As much as possible, actions should be reversible. This feature relieves anxiety, since users know that errors can be undone, and encourages exploration of unfamiliar options. The units of reversibility may be a single action, a data-entry task, or a complete group of actions, such as entry of a name-address block.
- Keep users in control.
Experienced users strongly desire the sense that they are in charge of the interface and that the interface responds to their actions. They don’t want surprises or changes in familiar behavior, and they are annoyed by tedious data-entry sequences, difficulty in obtaining necessary information, and inability to produce their desired result.
- Reduce short-term memory load.
Humans’ limited capacity for information processing in short-term memory (the rule of thumb is that people can remember “seven plus or minus two chunks” of information) requires that designers avoid interfaces in which users must remember information from one display and then use that information on another display. It means that cellphones should not require reentry of phone numbers, website locations should remain visible, and lengthy forms should be compacted to fit a single display.
Participants are asked to score the following 10 items with one of five responses that range from Strongly Agree to Strongly disagree:
- I think that I would like to use this system frequently.
- I found the system unnecessarily complex.
- I thought the system was easy to use.
- I think that I would need the support of a technical person to be able to use this system.
- I found the various functions in this system were well integrated.
- I thought there was too much inconsistency in this system.
- I would imagine that most people would learn to use this system very quickly.
- I found the system very cumbersome to use.
- I felt very confident using the system.
- I needed to learn a lot of things before I could get going with this system.
The following two frameworks were not included in the set of 10 due to their expanded heuristics. However, due to their detailed analysis they are worth consideration for your evaluation.
Source: CONNELL, I.W. (2000). Full Principles Set. Set of 30 usability evaluation principles compiled by the author from the HCI literature.
Requirements and Functionality Principles
These principles concern the match between what the system does and what its intended users want it to do, and between who those users are and who they are perceived to be by the designers of the system.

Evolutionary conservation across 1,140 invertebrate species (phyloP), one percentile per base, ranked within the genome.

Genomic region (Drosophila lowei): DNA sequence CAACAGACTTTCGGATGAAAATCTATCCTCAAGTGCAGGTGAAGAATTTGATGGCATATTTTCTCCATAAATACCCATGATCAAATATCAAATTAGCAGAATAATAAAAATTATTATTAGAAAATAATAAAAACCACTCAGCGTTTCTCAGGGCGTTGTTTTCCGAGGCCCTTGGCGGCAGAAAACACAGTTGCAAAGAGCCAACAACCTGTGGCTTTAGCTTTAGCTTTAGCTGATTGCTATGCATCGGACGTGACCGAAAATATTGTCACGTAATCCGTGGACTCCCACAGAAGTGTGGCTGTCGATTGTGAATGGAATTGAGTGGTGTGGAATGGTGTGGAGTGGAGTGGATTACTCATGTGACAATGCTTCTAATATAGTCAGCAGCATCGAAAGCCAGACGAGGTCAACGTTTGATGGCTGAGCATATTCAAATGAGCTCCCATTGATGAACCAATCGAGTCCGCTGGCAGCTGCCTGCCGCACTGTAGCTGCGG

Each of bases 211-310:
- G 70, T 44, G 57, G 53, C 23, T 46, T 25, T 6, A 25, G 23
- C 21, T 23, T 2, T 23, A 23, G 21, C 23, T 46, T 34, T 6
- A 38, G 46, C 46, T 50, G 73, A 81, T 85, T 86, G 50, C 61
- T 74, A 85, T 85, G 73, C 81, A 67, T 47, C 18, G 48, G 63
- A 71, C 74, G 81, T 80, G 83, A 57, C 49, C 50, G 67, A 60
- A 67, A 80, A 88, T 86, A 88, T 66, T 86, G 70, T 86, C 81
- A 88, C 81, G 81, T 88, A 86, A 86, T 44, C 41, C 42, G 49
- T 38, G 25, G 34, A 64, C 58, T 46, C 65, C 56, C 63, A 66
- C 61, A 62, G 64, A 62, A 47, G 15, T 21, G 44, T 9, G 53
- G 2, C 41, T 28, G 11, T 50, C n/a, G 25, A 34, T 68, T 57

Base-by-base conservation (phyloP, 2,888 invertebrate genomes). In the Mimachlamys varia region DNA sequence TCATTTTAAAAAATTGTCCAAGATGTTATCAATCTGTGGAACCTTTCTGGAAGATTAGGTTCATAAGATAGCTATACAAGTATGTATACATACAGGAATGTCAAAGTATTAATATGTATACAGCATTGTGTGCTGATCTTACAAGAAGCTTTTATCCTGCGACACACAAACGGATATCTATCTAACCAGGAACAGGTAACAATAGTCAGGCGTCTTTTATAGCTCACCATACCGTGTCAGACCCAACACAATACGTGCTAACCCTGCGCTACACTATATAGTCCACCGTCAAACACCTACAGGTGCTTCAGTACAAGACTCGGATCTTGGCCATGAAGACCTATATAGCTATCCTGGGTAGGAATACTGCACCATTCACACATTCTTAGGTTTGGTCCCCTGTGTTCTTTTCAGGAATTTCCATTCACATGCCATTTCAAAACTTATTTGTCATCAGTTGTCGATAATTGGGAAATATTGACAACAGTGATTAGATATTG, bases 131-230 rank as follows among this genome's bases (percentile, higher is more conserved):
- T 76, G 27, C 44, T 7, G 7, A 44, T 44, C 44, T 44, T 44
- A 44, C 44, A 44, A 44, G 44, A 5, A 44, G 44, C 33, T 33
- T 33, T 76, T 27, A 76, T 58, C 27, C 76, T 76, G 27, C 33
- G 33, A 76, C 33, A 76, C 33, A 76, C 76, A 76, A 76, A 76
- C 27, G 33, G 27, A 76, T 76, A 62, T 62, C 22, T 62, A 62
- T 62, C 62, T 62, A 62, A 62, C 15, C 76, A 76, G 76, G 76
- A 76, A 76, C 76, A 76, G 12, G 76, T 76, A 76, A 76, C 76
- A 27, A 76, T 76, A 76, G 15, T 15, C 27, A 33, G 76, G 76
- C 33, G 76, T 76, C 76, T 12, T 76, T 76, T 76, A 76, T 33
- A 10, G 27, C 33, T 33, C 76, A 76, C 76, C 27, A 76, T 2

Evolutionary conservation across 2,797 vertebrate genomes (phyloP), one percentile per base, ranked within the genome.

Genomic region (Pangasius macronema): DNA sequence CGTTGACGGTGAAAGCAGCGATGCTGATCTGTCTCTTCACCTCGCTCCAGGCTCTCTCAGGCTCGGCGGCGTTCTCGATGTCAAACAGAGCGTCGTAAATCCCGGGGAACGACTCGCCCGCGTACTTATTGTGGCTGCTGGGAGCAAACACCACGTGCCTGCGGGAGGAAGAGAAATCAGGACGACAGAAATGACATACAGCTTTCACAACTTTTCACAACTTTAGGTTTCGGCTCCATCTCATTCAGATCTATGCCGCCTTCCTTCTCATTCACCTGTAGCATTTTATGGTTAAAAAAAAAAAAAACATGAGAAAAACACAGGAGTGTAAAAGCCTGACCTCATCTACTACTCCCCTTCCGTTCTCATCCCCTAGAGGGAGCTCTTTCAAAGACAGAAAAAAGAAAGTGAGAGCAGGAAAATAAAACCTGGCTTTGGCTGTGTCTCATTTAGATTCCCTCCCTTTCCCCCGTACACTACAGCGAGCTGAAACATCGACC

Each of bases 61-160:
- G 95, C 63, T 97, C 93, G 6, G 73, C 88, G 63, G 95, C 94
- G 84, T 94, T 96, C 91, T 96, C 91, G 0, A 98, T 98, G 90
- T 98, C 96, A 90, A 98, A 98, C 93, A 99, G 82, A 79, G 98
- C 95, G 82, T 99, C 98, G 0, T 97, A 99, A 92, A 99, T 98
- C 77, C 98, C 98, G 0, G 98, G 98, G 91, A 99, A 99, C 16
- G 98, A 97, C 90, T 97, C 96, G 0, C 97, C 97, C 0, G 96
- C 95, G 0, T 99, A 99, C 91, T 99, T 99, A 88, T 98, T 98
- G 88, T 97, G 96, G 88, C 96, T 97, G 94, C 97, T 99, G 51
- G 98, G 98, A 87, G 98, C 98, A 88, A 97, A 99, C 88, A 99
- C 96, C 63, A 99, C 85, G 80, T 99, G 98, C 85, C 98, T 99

Requirements and functional specifications would normally be performed as part of a requirements analysis process.
1. Functional Needs
The set of functions offered by the system (ie. what the system does) should cater for the needs and requirements of the users for whom it is intended.
2. Requirement Needs
The characteristics and functional requirements of the users for whom a system is intended should have been accurately determined.
3. Functional Organisation
The set of functions offered by a system should provide the best means of performing the required operations. The organisation of system functions should match with the expectations and knowledge of the intended users.
4. Functional Provision
The set of functions offered by a system should provide the best means of performing the required operations. There should be no redundancy or under-provision of system functions, there being exactly those required and no more.
User — System Principles
These principles concern the ‘flow of interaction’ between user and system, that is, the sequences of choices and actions which the user makes in response to the system, and the types and nature of the messages, displays and other outputs which the system presents to the user.
The range of issues include the locational and navigational information which the system provides to the user, the type of feedback which is given in response to user commands, the way in which the system defines and handles errors, the range of choices available to the user at each stage in interaction, and the terminology and language used by the system for its text messages and displays.
5. Minimum Steps
It should be as easy as possible for the user to move (in steps or stages) between system states and between functional components. There should be minimum number of steps between related components, and un-necessary repetition of step sequences should be avoided.
In a multi-state (eg. multi-tasking) system, there should be a means of access to states which are hidden or occluded
6. Minimum Retraction
It should be as easy as possible for the user to move (in steps or stages) between system states and between functional components. There should no un-necessary retraction of steps already made.
7. Memory Load